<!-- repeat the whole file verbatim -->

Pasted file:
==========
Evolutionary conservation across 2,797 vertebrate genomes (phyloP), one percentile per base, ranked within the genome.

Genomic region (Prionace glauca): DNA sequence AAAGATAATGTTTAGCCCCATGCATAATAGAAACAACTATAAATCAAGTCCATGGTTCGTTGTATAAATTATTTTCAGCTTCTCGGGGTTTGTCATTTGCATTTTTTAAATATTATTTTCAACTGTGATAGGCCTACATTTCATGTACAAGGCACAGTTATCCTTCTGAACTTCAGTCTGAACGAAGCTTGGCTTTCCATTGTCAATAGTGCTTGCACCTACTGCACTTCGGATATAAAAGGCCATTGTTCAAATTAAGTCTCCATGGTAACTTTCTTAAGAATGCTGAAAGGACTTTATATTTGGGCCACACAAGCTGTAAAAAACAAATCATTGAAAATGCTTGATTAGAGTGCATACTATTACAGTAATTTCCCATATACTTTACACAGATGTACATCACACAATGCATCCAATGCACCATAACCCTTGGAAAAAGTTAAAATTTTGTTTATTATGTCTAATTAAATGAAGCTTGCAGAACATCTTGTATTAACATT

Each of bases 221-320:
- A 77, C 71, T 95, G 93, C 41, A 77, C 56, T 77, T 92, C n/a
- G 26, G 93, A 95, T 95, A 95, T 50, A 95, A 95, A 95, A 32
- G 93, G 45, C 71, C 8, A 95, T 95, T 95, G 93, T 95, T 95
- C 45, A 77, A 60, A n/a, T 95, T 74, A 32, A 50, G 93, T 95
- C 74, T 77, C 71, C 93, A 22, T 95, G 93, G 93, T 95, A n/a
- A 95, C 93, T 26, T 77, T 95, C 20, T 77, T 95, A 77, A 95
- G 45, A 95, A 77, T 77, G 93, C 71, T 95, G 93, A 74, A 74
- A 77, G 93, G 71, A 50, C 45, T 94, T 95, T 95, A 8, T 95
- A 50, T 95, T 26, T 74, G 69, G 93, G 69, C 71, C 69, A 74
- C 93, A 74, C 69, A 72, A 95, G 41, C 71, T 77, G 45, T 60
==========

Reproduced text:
Evolutionary conservation across 2,797 vertebrate genomes (phyloP), one percentile per base, ranked within the genome.

Genomic region (Prionace glauca): DNA sequence AAAGATAATGTTTAGCCCCATGCATAATAGAAACAACTATAAATCAAGTCCATGGTTCGTTGTATAAATTATTTTCAGCTTCTCGGGGTTTGTCATTTGCATTTTTTAAATATTATTTTCAACTGTGATAGGCCTACATTTCATGTACAAGGCACAGTTATCCTTCTGAACTTCAGTCTGAACGAAGCTTGGCTTTCCATTGTCAATAGTGCTTGCACCTACTGCACTTCGGATATAAAAGGCCATTGTTCAAATTAAGTCTCCATGGTAACTTTCTTAAGAATGCTGAAAGGACTTTATATTTGGGCCACACAAGCTGTAAAAAACAAATCATTGAAAATGCTTGATTAGAGTGCATACTATTACAGTAATTTCCCATATACTTTACACAGATGTACATCACACAATGCATCCAATGCACCATAACCCTTGGAAAAAGTTAAAATTTTGTTTATTATGTCTAATTAAATGAAGCTTGCAGAACATCTTGTATTAACATT

Each of bases 221-320:
- A 77, C 71, T 95, G 93, C 41, A 77, C 56, T 77, T 92, C n/a
- G 26, G 93, A 95, T 95, A 95, T 50, A 95, A 95, A 95, A 32
- G 93, G 45, C 71, C 8, A 95, T 95, T 95, G 93, T 95, T 95
- C 45, A 77, A 60, A n/a, T 95, T 74, A 32, A 50, G 93, T 95
- C 74, T 77, C 71, C 93, A 22, T 95, G 93, G 93, T 95, A n/a
- A 95, C 93, T 26, T 77, T 95, C 20, T 77, T 95, A 77, A 95
- G 45, A 95, A 77, T 77, G 93, C 71, T 95, G 93, A 74, A 74
- A 77, G 93, G 71, A 50, C 45, T 94, T 95, T 95, A 8, T 95
- A 50, T 95, T 26, T 74, G 69, G 93, G 69, C 71, C 69, A 74
- C 93, A 74, C 69, A 72, A 95, G 41, C 71, T 77, G 45, T 60